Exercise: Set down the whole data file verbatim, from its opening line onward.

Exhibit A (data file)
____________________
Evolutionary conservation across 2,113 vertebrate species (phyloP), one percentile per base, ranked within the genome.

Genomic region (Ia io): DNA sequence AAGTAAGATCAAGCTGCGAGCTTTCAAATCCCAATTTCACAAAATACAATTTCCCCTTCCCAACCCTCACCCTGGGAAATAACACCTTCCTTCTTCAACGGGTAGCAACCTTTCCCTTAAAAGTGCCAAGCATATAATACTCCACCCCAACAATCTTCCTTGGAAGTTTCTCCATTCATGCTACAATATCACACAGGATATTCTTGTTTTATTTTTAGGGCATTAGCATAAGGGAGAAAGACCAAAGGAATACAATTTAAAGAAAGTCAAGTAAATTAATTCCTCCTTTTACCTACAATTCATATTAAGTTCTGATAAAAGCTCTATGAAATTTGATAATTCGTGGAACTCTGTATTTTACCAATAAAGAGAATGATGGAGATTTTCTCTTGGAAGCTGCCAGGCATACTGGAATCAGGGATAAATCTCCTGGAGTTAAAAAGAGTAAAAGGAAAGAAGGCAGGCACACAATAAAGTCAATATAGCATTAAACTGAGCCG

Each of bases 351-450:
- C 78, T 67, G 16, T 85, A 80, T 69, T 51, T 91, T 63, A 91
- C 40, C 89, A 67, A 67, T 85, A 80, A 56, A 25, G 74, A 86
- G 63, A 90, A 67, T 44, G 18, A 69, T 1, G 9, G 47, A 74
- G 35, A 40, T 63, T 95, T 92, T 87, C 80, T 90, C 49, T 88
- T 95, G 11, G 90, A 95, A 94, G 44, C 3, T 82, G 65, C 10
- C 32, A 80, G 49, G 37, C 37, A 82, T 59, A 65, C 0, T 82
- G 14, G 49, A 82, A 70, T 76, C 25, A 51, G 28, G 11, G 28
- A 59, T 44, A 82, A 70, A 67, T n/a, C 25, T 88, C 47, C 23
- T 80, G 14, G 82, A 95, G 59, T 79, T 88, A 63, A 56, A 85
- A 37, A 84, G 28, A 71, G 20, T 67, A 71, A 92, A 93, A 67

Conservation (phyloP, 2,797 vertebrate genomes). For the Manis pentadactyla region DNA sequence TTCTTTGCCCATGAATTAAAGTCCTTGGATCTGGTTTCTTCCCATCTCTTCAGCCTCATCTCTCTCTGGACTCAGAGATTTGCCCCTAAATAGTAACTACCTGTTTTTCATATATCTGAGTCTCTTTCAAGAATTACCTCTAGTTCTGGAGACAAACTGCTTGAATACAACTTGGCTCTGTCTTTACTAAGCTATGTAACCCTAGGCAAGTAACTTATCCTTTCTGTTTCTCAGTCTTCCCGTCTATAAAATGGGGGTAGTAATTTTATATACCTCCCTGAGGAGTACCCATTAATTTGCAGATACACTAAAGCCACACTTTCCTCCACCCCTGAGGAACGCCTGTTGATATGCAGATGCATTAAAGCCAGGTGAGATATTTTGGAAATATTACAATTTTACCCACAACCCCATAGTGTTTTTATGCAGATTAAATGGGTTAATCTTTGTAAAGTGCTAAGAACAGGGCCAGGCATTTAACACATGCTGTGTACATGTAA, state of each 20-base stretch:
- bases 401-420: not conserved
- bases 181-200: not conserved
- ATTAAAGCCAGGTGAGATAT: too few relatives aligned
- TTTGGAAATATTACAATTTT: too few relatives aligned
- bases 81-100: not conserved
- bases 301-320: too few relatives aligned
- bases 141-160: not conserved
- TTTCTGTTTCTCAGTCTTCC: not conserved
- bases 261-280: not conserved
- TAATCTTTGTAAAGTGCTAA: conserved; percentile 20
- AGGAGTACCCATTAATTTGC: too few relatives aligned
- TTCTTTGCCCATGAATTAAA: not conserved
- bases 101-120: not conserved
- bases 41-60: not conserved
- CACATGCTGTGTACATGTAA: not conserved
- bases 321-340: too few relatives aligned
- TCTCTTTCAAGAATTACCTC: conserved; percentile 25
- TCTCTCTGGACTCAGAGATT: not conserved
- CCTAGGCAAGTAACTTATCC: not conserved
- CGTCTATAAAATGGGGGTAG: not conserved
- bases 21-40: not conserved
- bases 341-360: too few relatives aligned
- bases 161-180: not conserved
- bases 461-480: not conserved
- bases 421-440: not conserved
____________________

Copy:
Evolutionary conservation across 2,113 vertebrate species (phyloP), one percentile per base, ranked within the genome.

Genomic region (Ia io): DNA sequence AAGTAAGATCAAGCTGCGAGCTTTCAAATCCCAATTTCACAAAATACAATTTCCCCTTCCCAACCCTCACCCTGGGAAATAACACCTTCCTTCTTCAACGGGTAGCAACCTTTCCCTTAAAAGTGCCAAGCATATAATACTCCACCCCAACAATCTTCCTTGGAAGTTTCTCCATTCATGCTACAATATCACACAGGATATTCTTGTTTTATTTTTAGGGCATTAGCATAAGGGAGAAAGACCAAAGGAATACAATTTAAAGAAAGTCAAGTAAATTAATTCCTCCTTTTACCTACAATTCATATTAAGTTCTGATAAAAGCTCTATGAAATTTGATAATTCGTGGAACTCTGTATTTTACCAATAAAGAGAATGATGGAGATTTTCTCTTGGAAGCTGCCAGGCATACTGGAATCAGGGATAAATCTCCTGGAGTTAAAAAGAGTAAAAGGAAAGAAGGCAGGCACACAATAAAGTCAATATAGCATTAAACTGAGCCG

Each of bases 351-450:
- C 78, T 67, G 16, T 85, A 80, T 69, T 51, T 91, T 63, A 91
- C 40, C 89, A 67, A 67, T 85, A 80, A 56, A 25, G 74, A 86
- G 63, A 90, A 67, T 44, G 18, A 69, T 1, G 9, G 47, A 74
- G 35, A 40, T 63, T 95, T 92, T 87, C 80, T 90, C 49, T 88
- T 95, G 11, G 90, A 95, A 94, G 44, C 3, T 82, G 65, C 10
- C 32, A 80, G 49, G 37, C 37, A 82, T 59, A 65, C 0, T 82
- G 14, G 49, A 82, A 70, T 76, C 25, A 51, G 28, G 11, G 28
- A 59, T 44, A 82, A 70, A 67, T n/a, C 25, T 88, C 47, C 23
- T 80, G 14, G 82, A 95, G 59, T 79, T 88, A 63, A 56, A 85
- A 37, A 84, G 28, A 71, G 20, T 67, A 71, A 92, A 93, A 67

Conservation (phyloP, 2,797 vertebrate genomes). For the Manis pentadactyla region DNA sequence TTCTTTGCCCATGAATTAAAGTCCTTGGATCTGGTTTCTTCCCATCTCTTCAGCCTCATCTCTCTCTGGACTCAGAGATTTGCCCCTAAATAGTAACTACCTGTTTTTCATATATCTGAGTCTCTTTCAAGAATTACCTCTAGTTCTGGAGACAAACTGCTTGAATACAACTTGGCTCTGTCTTTACTAAGCTATGTAACCCTAGGCAAGTAACTTATCCTTTCTGTTTCTCAGTCTTCCCGTCTATAAAATGGGGGTAGTAATTTTATATACCTCCCTGAGGAGTACCCATTAATTTGCAGATACACTAAAGCCACACTTTCCTCCACCCCTGAGGAACGCCTGTTGATATGCAGATGCATTAAAGCCAGGTGAGATATTTTGGAAATATTACAATTTTACCCACAACCCCATAGTGTTTTTATGCAGATTAAATGGGTTAATCTTTGTAAAGTGCTAAGAACAGGGCCAGGCATTTAACACATGCTGTGTACATGTAA, state of each 20-base stretch:
- bases 401-420: not conserved
- bases 181-200: not conserved
- ATTAAAGCCAGGTGAGATAT: too few relatives aligned
- TTTGGAAATATTACAATTTT: too few relatives aligned
- bases 81-100: not conserved
- bases 301-320: too few relatives aligned
- bases 141-160: not conserved
- TTTCTGTTTCTCAGTCTTCC: not conserved
- bases 261-280: not conserved
- TAATCTTTGTAAAGTGCTAA: conserved; percentile 20
- AGGAGTACCCATTAATTTGC: too few relatives aligned
- TTCTTTGCCCATGAATTAAA: not conserved
- bases 101-120: not conserved
- bases 41-60: not conserved
- CACATGCTGTGTACATGTAA: not conserved
- bases 321-340: too few relatives aligned
- TCTCTTTCAAGAATTACCTC: conserved; percentile 25
- TCTCTCTGGACTCAGAGATT: not conserved
- CCTAGGCAAGTAACTTATCC: not conserved
- CGTCTATAAAATGGGGGTAG: not conserved
- bases 21-40: not conserved
- bases 341-360: too few relatives aligned
- bases 161-180: not conserved
- bases 461-480: not conserved
- bases 421-440: not conserved